Susan E. Thomas CPA
529 Savings Plans vs. Prepaid Tuition Plans

Question Savings Plans Prepaid Tuition Plans
What does the plan pay for? Money in the plan can be used to pay the full cost of tuition, fees, books, supplies, equipment, and, if the student is attending at least half-time, room and board costs at any accredited college or graduate school in the U.S. or abroad; money in the account can also be used to pay for K-12 tuition expenses up to $10,000 per year. Payments generally cover only tuition and fees for undergraduates. For state-sponsored prepaid plans, tuition credits may be used only at in-state universities or public colleges. For college-sponsored prepaid tuition plans, tuition credits may be used only at the private colleges that participate in the plan. In either case, if your child attends a non-member college, there are limitations on how much the prepaid plan will pay.
Can nonresidents apply? Most savings plans allow out-of-state residents to join their programs. Most state-sponsored prepaid plans are open only to state residents. College-sponsored prepaid plans are generally open to anyone.
How are contributions invested? You generally have a variety of investment portfolios for your account. Options may range from conservative money market accounts to aggressive stock funds. Your money goes into the plan's general fund for the purchase of tuition credits. You have no choice in how assets in this general fund are invested.
Will the plan guarantee an investment return? No. Most plans offer participants a selection of investment portfolios from which to choose. The assets in your account gain or lose value according to the performance of the portfolio's funds. In theory, yes. The plans were originally sold as a way to guarantee that your investment would keep pace with the rise in tuition costs. But some plans have been unable to meet that guarantee. Fully research any prepaid plan before investing money.
When can withdrawals be made? There is generally no time limit. Tuition credits must generally be used by the time your child reaches age 30. You must also notify the plan when you expect to begin making withdrawals within the time frame stated in your contract.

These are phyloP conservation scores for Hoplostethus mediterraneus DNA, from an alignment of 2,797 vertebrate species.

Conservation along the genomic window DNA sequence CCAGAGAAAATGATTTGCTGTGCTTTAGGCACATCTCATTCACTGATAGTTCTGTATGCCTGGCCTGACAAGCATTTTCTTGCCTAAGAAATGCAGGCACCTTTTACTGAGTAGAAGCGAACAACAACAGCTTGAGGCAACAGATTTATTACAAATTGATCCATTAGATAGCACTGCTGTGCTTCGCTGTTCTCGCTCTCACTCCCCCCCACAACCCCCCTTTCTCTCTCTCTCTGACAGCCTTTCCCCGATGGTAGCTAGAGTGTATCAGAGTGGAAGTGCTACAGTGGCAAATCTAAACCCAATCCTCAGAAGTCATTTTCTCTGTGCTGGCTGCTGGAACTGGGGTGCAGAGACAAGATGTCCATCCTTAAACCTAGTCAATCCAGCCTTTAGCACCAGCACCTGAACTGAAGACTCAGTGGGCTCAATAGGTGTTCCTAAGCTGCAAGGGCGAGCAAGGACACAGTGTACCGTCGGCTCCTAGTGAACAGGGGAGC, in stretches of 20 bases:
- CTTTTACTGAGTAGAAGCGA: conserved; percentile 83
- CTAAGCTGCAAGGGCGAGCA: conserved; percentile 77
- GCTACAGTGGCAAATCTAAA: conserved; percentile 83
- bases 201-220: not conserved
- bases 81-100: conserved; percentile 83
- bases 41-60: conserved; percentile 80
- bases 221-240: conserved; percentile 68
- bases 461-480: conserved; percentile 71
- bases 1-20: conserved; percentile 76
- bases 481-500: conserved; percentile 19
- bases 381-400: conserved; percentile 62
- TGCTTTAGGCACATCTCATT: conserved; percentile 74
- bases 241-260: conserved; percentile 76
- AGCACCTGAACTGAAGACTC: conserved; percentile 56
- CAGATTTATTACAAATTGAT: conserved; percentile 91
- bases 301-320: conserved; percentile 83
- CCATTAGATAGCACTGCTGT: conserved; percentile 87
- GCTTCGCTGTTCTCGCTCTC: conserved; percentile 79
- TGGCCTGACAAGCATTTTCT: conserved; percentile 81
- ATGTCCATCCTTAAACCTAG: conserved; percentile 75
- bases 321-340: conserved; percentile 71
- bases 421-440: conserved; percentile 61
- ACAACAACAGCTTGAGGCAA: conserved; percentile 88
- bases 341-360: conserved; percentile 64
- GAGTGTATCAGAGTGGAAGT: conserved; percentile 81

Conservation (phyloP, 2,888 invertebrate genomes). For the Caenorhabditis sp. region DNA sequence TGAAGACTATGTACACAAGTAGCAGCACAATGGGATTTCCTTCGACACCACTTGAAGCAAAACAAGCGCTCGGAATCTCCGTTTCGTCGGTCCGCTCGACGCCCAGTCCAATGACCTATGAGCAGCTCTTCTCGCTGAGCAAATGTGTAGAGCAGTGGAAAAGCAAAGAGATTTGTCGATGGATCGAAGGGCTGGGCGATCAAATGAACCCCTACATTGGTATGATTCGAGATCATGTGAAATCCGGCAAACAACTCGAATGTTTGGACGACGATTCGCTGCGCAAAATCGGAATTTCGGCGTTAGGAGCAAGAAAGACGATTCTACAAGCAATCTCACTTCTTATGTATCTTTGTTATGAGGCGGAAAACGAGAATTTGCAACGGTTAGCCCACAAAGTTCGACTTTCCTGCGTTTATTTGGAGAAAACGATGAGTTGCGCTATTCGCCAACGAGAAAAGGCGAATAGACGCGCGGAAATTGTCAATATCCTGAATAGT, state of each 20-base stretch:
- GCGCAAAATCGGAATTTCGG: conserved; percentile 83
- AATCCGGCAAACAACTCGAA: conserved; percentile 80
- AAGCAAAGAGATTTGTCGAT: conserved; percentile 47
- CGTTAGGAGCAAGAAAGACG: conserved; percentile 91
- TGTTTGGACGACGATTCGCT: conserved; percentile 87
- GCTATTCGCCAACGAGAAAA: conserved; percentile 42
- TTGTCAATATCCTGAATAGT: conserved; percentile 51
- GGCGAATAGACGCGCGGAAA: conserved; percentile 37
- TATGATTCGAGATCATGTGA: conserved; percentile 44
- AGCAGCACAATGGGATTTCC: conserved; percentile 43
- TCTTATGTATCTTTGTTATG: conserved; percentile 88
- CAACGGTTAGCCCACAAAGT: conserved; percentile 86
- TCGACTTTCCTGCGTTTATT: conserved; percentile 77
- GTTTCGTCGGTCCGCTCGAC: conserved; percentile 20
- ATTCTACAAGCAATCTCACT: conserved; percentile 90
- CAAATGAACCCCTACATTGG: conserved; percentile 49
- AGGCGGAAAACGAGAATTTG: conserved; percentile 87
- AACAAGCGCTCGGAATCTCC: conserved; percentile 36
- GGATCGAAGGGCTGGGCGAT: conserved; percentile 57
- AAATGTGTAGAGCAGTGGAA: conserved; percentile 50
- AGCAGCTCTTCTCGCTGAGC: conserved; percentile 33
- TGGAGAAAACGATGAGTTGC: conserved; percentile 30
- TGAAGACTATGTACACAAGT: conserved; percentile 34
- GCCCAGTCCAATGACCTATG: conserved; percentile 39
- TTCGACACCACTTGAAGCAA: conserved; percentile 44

What is the impact on federal financial aid? A savings plan is considered a parental asset (if the parent is the account owner) and assessed at 5.6% per year. Distributions (withdrawals) are not counted as parent or student income. Grandparent-owned plans are not counted as a parent or student asset, but distributions are counted as student income. A prepaid tuition plan is treated the same way as a savings plan.
What types of fees and expenses are charged? Each year the investment company managing your portfolio retains a certain percentage of your account's value as a fee for managing and administering money in the plan. Some plans also include an initial new account fee and a flat annual maintenance charge. You will pay a flat enrollment fee. Prepaid plans also charge more miscellaneous fees than college savings plans, such as fees for returned checks, beneficiary changes, or changes to the payment schedule.

Note: Investors should consider the investment objectives, risks, charges, and expenses associated with 529 plans before investing. More information about 529 plans is available in each issuer's official statement, which should be read carefully before investing. Also, before investing, consider whether your state offers a 529 plan that provides residents with favorable state tax benefits.

Prepared by Broadridge Investor Communication Solutions, Inc, Copyright 2011